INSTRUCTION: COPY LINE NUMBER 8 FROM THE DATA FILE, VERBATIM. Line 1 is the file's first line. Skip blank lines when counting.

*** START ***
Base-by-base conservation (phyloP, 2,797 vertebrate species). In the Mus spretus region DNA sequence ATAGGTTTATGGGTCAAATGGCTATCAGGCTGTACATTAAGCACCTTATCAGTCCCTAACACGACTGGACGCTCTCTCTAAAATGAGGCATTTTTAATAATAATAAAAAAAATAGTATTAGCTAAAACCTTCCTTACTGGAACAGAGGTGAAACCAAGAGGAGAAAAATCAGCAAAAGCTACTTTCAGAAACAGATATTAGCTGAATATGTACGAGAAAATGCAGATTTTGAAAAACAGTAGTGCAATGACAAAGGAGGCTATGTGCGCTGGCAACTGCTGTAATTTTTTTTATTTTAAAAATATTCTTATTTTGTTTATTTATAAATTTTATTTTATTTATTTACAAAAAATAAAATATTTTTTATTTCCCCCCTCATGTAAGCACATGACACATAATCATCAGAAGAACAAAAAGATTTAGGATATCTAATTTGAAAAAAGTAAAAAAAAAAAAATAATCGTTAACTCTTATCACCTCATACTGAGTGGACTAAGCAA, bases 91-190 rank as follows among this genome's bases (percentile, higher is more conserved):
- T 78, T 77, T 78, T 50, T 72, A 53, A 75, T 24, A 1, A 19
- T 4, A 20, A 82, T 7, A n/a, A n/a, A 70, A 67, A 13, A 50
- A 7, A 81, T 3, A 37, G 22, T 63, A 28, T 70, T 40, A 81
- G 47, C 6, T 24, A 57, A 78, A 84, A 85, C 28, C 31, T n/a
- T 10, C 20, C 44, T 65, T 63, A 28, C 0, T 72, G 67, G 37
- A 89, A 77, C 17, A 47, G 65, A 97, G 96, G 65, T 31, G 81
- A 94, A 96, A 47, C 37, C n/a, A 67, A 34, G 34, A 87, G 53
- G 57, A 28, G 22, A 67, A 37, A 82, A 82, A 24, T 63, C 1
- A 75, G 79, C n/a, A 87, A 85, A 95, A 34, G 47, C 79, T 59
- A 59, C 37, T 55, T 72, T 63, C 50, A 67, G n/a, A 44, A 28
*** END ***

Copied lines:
- A 94, A 96, A 47, C 37, C n/a, A 67, A 34, G 34, A 87, G 53